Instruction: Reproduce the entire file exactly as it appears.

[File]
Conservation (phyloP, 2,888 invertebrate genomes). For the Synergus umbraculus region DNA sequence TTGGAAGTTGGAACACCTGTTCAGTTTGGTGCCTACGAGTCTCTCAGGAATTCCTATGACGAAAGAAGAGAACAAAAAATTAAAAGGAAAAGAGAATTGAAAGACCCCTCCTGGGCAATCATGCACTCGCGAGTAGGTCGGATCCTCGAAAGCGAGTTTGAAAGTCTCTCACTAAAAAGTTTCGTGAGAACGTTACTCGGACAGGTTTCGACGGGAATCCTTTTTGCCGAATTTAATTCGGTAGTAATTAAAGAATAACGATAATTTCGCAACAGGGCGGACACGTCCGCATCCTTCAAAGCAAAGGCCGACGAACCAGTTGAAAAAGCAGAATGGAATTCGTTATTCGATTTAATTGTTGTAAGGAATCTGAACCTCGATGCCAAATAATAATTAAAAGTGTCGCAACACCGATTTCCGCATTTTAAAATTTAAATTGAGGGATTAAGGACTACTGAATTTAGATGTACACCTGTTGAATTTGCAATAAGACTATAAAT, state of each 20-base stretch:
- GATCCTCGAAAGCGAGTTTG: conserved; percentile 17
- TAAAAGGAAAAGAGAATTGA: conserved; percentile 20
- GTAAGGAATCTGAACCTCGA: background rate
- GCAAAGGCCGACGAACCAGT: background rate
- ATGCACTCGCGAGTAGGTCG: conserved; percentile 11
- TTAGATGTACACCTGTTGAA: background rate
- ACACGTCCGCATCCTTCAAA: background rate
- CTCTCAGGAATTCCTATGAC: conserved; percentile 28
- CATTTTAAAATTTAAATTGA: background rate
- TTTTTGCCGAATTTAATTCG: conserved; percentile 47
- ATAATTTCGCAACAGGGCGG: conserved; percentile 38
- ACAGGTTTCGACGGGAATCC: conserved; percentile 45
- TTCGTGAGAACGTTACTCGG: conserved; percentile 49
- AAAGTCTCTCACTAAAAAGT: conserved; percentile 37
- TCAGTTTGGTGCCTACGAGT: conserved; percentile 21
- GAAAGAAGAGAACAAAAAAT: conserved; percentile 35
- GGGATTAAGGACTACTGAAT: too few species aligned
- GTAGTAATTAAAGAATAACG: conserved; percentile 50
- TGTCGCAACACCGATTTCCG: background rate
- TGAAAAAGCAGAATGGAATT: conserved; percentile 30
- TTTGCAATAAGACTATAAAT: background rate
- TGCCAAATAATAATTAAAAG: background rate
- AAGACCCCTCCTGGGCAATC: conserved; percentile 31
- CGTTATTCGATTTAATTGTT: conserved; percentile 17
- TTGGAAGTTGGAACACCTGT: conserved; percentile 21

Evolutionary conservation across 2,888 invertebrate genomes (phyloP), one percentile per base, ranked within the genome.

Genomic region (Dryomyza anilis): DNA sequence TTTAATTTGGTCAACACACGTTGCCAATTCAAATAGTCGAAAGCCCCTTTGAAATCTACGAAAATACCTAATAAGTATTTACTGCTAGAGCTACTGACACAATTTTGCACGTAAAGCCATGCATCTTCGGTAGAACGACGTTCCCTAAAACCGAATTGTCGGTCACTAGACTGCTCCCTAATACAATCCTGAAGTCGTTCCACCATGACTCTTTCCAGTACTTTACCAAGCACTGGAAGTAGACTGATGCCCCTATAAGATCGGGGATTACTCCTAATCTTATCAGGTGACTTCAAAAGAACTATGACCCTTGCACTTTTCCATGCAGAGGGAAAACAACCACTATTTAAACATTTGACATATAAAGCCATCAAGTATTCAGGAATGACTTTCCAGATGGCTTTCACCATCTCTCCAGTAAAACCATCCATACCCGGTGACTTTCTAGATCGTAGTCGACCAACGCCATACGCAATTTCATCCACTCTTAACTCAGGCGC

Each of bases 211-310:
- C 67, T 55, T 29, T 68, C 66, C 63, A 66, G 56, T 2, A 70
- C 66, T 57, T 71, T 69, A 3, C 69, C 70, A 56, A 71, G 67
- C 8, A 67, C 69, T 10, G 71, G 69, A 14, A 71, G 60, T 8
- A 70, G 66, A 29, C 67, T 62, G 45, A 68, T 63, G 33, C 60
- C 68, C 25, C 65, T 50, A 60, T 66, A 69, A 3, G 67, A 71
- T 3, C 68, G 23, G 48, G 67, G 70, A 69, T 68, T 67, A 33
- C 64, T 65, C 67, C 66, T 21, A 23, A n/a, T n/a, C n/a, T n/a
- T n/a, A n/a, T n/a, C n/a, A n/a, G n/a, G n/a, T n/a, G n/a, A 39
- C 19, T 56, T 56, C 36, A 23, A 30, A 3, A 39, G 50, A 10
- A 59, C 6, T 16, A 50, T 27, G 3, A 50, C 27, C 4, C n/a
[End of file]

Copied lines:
Conservation (phyloP, 2,888 invertebrate genomes). For the Synergus umbraculus region DNA sequence TTGGAAGTTGGAACACCTGTTCAGTTTGGTGCCTACGAGTCTCTCAGGAATTCCTATGACGAAAGAAGAGAACAAAAAATTAAAAGGAAAAGAGAATTGAAAGACCCCTCCTGGGCAATCATGCACTCGCGAGTAGGTCGGATCCTCGAAAGCGAGTTTGAAAGTCTCTCACTAAAAAGTTTCGTGAGAACGTTACTCGGACAGGTTTCGACGGGAATCCTTTTTGCCGAATTTAATTCGGTAGTAATTAAAGAATAACGATAATTTCGCAACAGGGCGGACACGTCCGCATCCTTCAAAGCAAAGGCCGACGAACCAGTTGAAAAAGCAGAATGGAATTCGTTATTCGATTTAATTGTTGTAAGGAATCTGAACCTCGATGCCAAATAATAATTAAAAGTGTCGCAACACCGATTTCCGCATTTTAAAATTTAAATTGAGGGATTAAGGACTACTGAATTTAGATGTACACCTGTTGAATTTGCAATAAGACTATAAAT, state of each 20-base stretch:
- GATCCTCGAAAGCGAGTTTG: conserved; percentile 17
- TAAAAGGAAAAGAGAATTGA: conserved; percentile 20
- GTAAGGAATCTGAACCTCGA: background rate
- GCAAAGGCCGACGAACCAGT: background rate
- ATGCACTCGCGAGTAGGTCG: conserved; percentile 11
- TTAGATGTACACCTGTTGAA: background rate
- ACACGTCCGCATCCTTCAAA: background rate
- CTCTCAGGAATTCCTATGAC: conserved; percentile 28
- CATTTTAAAATTTAAATTGA: background rate
- TTTTTGCCGAATTTAATTCG: conserved; percentile 47
- ATAATTTCGCAACAGGGCGG: conserved; percentile 38
- ACAGGTTTCGACGGGAATCC: conserved; percentile 45
- TTCGTGAGAACGTTACTCGG: conserved; percentile 49
- AAAGTCTCTCACTAAAAAGT: conserved; percentile 37
- TCAGTTTGGTGCCTACGAGT: conserved; percentile 21
- GAAAGAAGAGAACAAAAAAT: conserved; percentile 35
- GGGATTAAGGACTACTGAAT: too few species aligned
- GTAGTAATTAAAGAATAACG: conserved; percentile 50
- TGTCGCAACACCGATTTCCG: background rate
- TGAAAAAGCAGAATGGAATT: conserved; percentile 30
- TTTGCAATAAGACTATAAAT: background rate
- TGCCAAATAATAATTAAAAG: background rate
- AAGACCCCTCCTGGGCAATC: conserved; percentile 31
- CGTTATTCGATTTAATTGTT: conserved; percentile 17
- TTGGAAGTTGGAACACCTGT: conserved; percentile 21

Evolutionary conservation across 2,888 invertebrate genomes (phyloP), one percentile per base, ranked within the genome.

Genomic region (Dryomyza anilis): DNA sequence TTTAATTTGGTCAACACACGTTGCCAATTCAAATAGTCGAAAGCCCCTTTGAAATCTACGAAAATACCTAATAAGTATTTACTGCTAGAGCTACTGACACAATTTTGCACGTAAAGCCATGCATCTTCGGTAGAACGACGTTCCCTAAAACCGAATTGTCGGTCACTAGACTGCTCCCTAATACAATCCTGAAGTCGTTCCACCATGACTCTTTCCAGTACTTTACCAAGCACTGGAAGTAGACTGATGCCCCTATAAGATCGGGGATTACTCCTAATCTTATCAGGTGACTTCAAAAGAACTATGACCCTTGCACTTTTCCATGCAGAGGGAAAACAACCACTATTTAAACATTTGACATATAAAGCCATCAAGTATTCAGGAATGACTTTCCAGATGGCTTTCACCATCTCTCCAGTAAAACCATCCATACCCGGTGACTTTCTAGATCGTAGTCGACCAACGCCATACGCAATTTCATCCACTCTTAACTCAGGCGC

Each of bases 211-310:
- C 67, T 55, T 29, T 68, C 66, C 63, A 66, G 56, T 2, A 70
- C 66, T 57, T 71, T 69, A 3, C 69, C 70, A 56, A 71, G 67
- C 8, A 67, C 69, T 10, G 71, G 69, A 14, A 71, G 60, T 8
- A 70, G 66, A 29, C 67, T 62, G 45, A 68, T 63, G 33, C 60
- C 68, C 25, C 65, T 50, A 60, T 66, A 69, A 3, G 67, A 71
- T 3, C 68, G 23, G 48, G 67, G 70, A 69, T 68, T 67, A 33
- C 64, T 65, C 67, C 66, T 21, A 23, A n/a, T n/a, C n/a, T n/a
- T n/a, A n/a, T n/a, C n/a, A n/a, G n/a, G n/a, T n/a, G n/a, A 39
- C 19, T 56, T 56, C 36, A 23, A 30, A 3, A 39, G 50, A 10
- A 59, C 6, T 16, A 50, T 27, G 3, A 50, C 27, C 4, C n/a